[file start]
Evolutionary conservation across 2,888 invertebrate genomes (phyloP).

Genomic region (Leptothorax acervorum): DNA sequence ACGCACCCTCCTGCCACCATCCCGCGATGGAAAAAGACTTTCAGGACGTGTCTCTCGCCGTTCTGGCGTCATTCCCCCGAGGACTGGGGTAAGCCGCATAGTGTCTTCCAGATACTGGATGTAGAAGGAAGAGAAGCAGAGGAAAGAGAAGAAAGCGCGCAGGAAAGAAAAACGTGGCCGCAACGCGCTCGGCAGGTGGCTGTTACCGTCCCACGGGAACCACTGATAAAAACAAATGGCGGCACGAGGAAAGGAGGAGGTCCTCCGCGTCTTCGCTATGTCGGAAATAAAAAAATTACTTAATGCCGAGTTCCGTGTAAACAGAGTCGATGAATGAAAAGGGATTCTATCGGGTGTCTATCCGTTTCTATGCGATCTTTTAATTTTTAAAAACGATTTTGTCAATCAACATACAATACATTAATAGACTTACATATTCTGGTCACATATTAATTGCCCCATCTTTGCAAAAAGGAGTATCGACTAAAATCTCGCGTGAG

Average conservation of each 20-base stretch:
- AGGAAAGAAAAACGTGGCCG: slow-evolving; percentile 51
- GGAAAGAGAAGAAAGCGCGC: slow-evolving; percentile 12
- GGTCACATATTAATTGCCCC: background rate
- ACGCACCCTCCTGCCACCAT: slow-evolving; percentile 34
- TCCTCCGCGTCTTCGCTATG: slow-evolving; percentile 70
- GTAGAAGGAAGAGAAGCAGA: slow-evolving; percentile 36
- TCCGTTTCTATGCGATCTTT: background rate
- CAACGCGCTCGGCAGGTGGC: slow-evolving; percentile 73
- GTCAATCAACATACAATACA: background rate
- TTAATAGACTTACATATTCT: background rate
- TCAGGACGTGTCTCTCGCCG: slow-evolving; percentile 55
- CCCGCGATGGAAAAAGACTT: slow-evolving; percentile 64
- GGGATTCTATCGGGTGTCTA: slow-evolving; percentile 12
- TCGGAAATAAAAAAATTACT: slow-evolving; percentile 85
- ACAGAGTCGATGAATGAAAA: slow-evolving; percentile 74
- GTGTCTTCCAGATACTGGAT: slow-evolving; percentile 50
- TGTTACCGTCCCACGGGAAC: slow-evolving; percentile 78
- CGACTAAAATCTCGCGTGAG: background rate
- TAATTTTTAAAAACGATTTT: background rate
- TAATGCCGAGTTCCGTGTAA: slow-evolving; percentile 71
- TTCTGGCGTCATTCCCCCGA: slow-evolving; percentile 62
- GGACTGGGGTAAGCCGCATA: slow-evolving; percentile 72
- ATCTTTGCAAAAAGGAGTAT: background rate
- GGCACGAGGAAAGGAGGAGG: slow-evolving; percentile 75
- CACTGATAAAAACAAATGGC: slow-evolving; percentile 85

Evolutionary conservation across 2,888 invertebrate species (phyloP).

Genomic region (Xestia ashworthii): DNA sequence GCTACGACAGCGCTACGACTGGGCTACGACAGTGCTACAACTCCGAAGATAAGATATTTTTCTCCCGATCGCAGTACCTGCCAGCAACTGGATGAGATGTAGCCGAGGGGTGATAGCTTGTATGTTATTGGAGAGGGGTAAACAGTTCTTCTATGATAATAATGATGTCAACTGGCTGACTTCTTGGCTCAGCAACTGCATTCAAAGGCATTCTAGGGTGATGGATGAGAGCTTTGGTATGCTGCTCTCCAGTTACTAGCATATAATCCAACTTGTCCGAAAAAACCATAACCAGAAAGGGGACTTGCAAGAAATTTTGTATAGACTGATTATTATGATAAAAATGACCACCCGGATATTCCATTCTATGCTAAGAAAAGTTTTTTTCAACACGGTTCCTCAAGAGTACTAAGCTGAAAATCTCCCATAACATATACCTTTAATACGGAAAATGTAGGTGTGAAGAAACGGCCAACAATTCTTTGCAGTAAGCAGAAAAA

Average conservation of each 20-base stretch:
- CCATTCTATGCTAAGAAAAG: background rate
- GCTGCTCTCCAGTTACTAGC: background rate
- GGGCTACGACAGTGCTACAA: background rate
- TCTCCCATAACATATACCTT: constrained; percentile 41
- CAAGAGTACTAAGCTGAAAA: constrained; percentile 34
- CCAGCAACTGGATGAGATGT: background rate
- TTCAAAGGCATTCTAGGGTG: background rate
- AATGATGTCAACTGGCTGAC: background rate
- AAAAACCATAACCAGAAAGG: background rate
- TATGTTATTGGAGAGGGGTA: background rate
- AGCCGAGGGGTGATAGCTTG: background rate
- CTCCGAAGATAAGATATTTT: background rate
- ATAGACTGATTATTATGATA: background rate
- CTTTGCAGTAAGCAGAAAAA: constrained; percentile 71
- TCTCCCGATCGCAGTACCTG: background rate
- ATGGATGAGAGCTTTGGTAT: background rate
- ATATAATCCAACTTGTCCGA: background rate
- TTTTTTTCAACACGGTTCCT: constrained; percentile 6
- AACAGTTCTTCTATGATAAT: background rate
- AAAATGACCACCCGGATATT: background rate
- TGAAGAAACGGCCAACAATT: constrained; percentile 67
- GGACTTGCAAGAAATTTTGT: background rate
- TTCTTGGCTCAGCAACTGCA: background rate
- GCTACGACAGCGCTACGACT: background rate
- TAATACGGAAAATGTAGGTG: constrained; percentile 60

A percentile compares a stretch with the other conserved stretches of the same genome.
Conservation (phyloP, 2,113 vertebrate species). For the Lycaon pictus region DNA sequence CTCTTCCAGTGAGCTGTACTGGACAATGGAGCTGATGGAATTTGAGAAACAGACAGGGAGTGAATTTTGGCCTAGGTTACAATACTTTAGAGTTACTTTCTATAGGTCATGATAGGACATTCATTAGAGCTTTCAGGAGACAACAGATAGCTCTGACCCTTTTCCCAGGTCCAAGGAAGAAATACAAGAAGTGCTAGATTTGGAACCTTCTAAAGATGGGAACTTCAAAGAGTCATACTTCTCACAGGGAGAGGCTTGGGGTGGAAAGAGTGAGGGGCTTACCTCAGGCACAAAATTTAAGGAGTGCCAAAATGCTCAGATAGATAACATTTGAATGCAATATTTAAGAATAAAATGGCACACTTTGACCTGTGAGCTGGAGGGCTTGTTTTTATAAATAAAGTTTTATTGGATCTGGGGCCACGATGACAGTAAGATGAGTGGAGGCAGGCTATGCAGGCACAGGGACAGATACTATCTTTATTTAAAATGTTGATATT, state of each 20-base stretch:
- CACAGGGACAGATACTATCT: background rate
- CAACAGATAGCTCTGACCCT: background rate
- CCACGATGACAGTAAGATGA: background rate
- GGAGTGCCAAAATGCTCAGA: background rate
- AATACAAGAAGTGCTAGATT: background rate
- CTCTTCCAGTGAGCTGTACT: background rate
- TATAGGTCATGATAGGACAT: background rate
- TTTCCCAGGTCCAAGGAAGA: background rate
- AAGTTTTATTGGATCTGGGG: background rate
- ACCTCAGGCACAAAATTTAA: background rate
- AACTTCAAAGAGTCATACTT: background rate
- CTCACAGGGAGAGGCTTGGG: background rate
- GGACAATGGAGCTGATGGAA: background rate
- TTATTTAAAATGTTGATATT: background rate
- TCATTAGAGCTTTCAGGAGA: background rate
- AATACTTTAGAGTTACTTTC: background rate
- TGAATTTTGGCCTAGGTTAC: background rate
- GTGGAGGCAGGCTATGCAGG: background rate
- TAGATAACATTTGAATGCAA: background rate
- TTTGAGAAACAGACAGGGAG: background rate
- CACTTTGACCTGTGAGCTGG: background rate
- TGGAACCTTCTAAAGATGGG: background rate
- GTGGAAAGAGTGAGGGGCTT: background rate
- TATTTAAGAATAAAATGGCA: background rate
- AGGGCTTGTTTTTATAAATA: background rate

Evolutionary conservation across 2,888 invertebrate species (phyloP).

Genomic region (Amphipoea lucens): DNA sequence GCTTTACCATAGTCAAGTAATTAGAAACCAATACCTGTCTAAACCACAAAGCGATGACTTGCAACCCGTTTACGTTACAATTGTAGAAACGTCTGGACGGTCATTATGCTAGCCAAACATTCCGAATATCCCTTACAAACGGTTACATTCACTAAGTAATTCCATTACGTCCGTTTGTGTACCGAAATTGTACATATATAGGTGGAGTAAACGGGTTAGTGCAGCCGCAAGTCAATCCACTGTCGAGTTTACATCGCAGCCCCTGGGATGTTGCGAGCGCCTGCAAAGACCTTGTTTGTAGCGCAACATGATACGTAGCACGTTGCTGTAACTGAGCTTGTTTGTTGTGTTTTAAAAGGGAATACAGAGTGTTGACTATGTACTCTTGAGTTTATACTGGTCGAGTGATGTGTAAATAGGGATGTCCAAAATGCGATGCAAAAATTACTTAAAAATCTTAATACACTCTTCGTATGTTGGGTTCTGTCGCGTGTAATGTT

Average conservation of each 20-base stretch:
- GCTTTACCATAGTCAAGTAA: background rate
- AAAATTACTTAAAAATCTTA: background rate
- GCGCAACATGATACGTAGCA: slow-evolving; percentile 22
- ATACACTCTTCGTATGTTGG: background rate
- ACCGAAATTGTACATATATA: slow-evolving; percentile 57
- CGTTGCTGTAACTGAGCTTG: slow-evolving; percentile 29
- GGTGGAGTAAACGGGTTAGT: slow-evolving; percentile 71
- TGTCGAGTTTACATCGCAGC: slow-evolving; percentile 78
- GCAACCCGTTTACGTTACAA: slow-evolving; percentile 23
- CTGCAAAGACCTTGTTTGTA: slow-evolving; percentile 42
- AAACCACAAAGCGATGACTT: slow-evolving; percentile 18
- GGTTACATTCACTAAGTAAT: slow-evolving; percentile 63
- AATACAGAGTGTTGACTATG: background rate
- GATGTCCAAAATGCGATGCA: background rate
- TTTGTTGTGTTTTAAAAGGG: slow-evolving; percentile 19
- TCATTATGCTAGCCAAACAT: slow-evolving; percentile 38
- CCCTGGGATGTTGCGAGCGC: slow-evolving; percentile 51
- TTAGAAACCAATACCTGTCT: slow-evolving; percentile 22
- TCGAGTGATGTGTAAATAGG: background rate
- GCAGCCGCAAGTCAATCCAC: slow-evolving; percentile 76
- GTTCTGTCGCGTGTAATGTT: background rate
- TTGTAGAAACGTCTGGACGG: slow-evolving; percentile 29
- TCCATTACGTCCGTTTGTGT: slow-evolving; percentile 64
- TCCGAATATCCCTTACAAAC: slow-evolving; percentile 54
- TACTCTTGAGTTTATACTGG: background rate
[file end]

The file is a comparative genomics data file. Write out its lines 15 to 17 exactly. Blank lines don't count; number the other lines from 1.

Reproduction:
- CCCGCGATGGAAAAAGACTT: slow-evolving; percentile 64
- GGGATTCTATCGGGTGTCTA: slow-evolving; percentile 12
- TCGGAAATAAAAAAATTACT: slow-evolving; percentile 85